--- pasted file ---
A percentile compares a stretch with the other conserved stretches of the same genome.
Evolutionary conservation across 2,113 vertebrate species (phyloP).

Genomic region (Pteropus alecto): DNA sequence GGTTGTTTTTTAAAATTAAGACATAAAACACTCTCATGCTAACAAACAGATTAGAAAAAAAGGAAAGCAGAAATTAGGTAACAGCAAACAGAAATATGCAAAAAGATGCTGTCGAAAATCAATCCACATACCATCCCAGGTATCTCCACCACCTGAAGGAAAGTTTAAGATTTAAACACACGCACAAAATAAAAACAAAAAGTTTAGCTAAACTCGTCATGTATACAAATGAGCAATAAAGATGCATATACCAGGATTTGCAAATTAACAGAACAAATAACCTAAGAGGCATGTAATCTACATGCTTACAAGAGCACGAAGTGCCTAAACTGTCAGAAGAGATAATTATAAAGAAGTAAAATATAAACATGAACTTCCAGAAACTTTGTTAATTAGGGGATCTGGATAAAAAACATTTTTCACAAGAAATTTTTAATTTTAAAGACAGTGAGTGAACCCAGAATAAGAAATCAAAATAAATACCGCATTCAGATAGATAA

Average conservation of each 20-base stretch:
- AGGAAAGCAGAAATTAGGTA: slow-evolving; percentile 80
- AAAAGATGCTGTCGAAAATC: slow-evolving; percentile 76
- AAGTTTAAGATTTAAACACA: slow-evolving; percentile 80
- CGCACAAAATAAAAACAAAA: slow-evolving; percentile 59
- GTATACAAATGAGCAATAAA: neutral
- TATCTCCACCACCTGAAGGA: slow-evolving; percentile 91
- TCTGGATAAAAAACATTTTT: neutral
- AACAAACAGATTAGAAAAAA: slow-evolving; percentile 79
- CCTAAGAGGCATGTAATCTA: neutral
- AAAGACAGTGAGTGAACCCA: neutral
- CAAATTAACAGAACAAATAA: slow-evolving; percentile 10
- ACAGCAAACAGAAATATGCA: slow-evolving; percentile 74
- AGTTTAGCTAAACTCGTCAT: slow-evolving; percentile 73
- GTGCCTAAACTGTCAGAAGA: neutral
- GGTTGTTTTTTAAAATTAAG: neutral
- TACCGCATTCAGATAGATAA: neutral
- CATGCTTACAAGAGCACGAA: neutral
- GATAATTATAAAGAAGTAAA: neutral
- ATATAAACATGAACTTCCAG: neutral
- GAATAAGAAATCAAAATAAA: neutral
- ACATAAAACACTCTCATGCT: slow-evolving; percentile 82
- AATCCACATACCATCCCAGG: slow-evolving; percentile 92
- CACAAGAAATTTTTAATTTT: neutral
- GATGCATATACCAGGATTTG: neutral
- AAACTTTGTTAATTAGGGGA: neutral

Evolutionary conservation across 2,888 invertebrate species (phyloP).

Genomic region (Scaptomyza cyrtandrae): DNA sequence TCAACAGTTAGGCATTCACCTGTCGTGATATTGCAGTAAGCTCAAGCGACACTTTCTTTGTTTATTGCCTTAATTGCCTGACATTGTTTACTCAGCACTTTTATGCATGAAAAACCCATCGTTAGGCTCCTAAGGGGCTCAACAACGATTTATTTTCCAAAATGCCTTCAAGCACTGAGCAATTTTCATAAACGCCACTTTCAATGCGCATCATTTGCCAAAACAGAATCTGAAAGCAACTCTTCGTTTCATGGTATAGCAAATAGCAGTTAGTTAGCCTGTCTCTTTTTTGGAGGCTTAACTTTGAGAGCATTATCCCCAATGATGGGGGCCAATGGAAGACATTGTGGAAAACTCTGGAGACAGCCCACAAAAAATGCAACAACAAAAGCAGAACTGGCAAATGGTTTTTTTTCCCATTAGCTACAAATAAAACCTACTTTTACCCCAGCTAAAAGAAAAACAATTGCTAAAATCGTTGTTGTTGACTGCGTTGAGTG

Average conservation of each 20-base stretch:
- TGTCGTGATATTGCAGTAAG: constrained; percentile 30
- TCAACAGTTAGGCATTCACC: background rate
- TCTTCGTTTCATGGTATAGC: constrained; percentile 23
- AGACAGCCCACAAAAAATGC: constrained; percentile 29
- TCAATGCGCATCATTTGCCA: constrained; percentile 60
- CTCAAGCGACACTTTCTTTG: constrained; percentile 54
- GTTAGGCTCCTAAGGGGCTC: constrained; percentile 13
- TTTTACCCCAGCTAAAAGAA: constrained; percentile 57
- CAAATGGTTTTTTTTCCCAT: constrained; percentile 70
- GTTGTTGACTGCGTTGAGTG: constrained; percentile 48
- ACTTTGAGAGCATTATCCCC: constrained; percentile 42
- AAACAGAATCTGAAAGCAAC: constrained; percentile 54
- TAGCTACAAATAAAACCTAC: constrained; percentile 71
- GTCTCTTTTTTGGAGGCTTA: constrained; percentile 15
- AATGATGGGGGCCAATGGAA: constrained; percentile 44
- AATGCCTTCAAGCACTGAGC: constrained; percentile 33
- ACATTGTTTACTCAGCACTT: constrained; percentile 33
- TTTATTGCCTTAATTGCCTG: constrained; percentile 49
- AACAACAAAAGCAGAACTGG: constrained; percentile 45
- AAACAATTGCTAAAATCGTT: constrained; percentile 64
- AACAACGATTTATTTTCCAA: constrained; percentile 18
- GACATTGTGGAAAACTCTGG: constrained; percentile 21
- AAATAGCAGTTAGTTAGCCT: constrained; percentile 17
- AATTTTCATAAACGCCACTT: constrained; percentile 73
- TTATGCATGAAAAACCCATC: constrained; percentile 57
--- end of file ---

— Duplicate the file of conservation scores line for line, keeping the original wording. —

A percentile compares a stretch with the other conserved stretches of the same genome.
Evolutionary conservation across 2,113 vertebrate species (phyloP).

Genomic region (Pteropus alecto): DNA sequence GGTTGTTTTTTAAAATTAAGACATAAAACACTCTCATGCTAACAAACAGATTAGAAAAAAAGGAAAGCAGAAATTAGGTAACAGCAAACAGAAATATGCAAAAAGATGCTGTCGAAAATCAATCCACATACCATCCCAGGTATCTCCACCACCTGAAGGAAAGTTTAAGATTTAAACACACGCACAAAATAAAAACAAAAAGTTTAGCTAAACTCGTCATGTATACAAATGAGCAATAAAGATGCATATACCAGGATTTGCAAATTAACAGAACAAATAACCTAAGAGGCATGTAATCTACATGCTTACAAGAGCACGAAGTGCCTAAACTGTCAGAAGAGATAATTATAAAGAAGTAAAATATAAACATGAACTTCCAGAAACTTTGTTAATTAGGGGATCTGGATAAAAAACATTTTTCACAAGAAATTTTTAATTTTAAAGACAGTGAGTGAACCCAGAATAAGAAATCAAAATAAATACCGCATTCAGATAGATAA

Average conservation of each 20-base stretch:
- AGGAAAGCAGAAATTAGGTA: slow-evolving; percentile 80
- AAAAGATGCTGTCGAAAATC: slow-evolving; percentile 76
- AAGTTTAAGATTTAAACACA: slow-evolving; percentile 80
- CGCACAAAATAAAAACAAAA: slow-evolving; percentile 59
- GTATACAAATGAGCAATAAA: neutral
- TATCTCCACCACCTGAAGGA: slow-evolving; percentile 91
- TCTGGATAAAAAACATTTTT: neutral
- AACAAACAGATTAGAAAAAA: slow-evolving; percentile 79
- CCTAAGAGGCATGTAATCTA: neutral
- AAAGACAGTGAGTGAACCCA: neutral
- CAAATTAACAGAACAAATAA: slow-evolving; percentile 10
- ACAGCAAACAGAAATATGCA: slow-evolving; percentile 74
- AGTTTAGCTAAACTCGTCAT: slow-evolving; percentile 73
- GTGCCTAAACTGTCAGAAGA: neutral
- GGTTGTTTTTTAAAATTAAG: neutral
- TACCGCATTCAGATAGATAA: neutral
- CATGCTTACAAGAGCACGAA: neutral
- GATAATTATAAAGAAGTAAA: neutral
- ATATAAACATGAACTTCCAG: neutral
- GAATAAGAAATCAAAATAAA: neutral
- ACATAAAACACTCTCATGCT: slow-evolving; percentile 82
- AATCCACATACCATCCCAGG: slow-evolving; percentile 92
- CACAAGAAATTTTTAATTTT: neutral
- GATGCATATACCAGGATTTG: neutral
- AAACTTTGTTAATTAGGGGA: neutral

Evolutionary conservation across 2,888 invertebrate species (phyloP).

Genomic region (Scaptomyza cyrtandrae): DNA sequence TCAACAGTTAGGCATTCACCTGTCGTGATATTGCAGTAAGCTCAAGCGACACTTTCTTTGTTTATTGCCTTAATTGCCTGACATTGTTTACTCAGCACTTTTATGCATGAAAAACCCATCGTTAGGCTCCTAAGGGGCTCAACAACGATTTATTTTCCAAAATGCCTTCAAGCACTGAGCAATTTTCATAAACGCCACTTTCAATGCGCATCATTTGCCAAAACAGAATCTGAAAGCAACTCTTCGTTTCATGGTATAGCAAATAGCAGTTAGTTAGCCTGTCTCTTTTTTGGAGGCTTAACTTTGAGAGCATTATCCCCAATGATGGGGGCCAATGGAAGACATTGTGGAAAACTCTGGAGACAGCCCACAAAAAATGCAACAACAAAAGCAGAACTGGCAAATGGTTTTTTTTCCCATTAGCTACAAATAAAACCTACTTTTACCCCAGCTAAAAGAAAAACAATTGCTAAAATCGTTGTTGTTGACTGCGTTGAGTG

Average conservation of each 20-base stretch:
- TGTCGTGATATTGCAGTAAG: constrained; percentile 30
- TCAACAGTTAGGCATTCACC: background rate
- TCTTCGTTTCATGGTATAGC: constrained; percentile 23
- AGACAGCCCACAAAAAATGC: constrained; percentile 29
- TCAATGCGCATCATTTGCCA: constrained; percentile 60
- CTCAAGCGACACTTTCTTTG: constrained; percentile 54
- GTTAGGCTCCTAAGGGGCTC: constrained; percentile 13
- TTTTACCCCAGCTAAAAGAA: constrained; percentile 57
- CAAATGGTTTTTTTTCCCAT: constrained; percentile 70
- GTTGTTGACTGCGTTGAGTG: constrained; percentile 48
- ACTTTGAGAGCATTATCCCC: constrained; percentile 42
- AAACAGAATCTGAAAGCAAC: constrained; percentile 54
- TAGCTACAAATAAAACCTAC: constrained; percentile 71
- GTCTCTTTTTTGGAGGCTTA: constrained; percentile 15
- AATGATGGGGGCCAATGGAA: constrained; percentile 44
- AATGCCTTCAAGCACTGAGC: constrained; percentile 33
- ACATTGTTTACTCAGCACTT: constrained; percentile 33
- TTTATTGCCTTAATTGCCTG: constrained; percentile 49
- AACAACAAAAGCAGAACTGG: constrained; percentile 45
- AAACAATTGCTAAAATCGTT: constrained; percentile 64
- AACAACGATTTATTTTCCAA: constrained; percentile 18
- GACATTGTGGAAAACTCTGG: constrained; percentile 21
- AAATAGCAGTTAGTTAGCCT: constrained; percentile 17
- AATTTTCATAAACGCCACTT: constrained; percentile 73
- TTATGCATGAAAAACCCATC: constrained; percentile 57